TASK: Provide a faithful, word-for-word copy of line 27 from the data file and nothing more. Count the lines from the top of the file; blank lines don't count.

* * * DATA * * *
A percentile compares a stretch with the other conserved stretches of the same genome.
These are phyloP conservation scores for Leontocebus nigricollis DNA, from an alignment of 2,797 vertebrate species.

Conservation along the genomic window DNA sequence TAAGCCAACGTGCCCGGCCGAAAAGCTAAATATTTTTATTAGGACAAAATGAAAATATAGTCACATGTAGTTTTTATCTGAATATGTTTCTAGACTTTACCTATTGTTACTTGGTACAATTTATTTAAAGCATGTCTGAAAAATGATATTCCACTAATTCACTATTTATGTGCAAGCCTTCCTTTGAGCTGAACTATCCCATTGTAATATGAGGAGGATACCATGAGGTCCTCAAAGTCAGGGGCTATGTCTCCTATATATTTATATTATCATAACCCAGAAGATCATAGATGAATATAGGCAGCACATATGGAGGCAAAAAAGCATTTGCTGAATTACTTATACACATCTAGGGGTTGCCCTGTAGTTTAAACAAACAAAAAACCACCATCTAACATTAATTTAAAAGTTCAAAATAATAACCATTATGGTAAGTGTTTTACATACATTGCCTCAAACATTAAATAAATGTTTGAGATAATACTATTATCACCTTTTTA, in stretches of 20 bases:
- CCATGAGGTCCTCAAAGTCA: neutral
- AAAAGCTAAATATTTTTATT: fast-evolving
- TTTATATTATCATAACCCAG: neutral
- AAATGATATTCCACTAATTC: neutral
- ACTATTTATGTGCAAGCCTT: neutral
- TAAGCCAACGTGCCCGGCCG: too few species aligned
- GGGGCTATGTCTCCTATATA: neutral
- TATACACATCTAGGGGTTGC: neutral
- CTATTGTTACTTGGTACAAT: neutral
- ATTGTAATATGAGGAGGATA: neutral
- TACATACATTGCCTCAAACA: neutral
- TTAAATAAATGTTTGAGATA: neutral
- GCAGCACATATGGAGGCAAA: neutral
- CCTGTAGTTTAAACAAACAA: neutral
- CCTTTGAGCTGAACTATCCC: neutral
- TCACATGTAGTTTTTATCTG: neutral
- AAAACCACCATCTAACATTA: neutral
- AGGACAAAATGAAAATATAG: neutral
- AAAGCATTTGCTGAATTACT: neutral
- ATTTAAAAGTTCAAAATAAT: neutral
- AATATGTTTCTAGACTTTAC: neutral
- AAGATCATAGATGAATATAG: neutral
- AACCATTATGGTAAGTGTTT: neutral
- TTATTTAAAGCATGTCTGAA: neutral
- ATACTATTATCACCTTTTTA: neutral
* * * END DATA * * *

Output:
- TTATTTAAAGCATGTCTGAA: neutral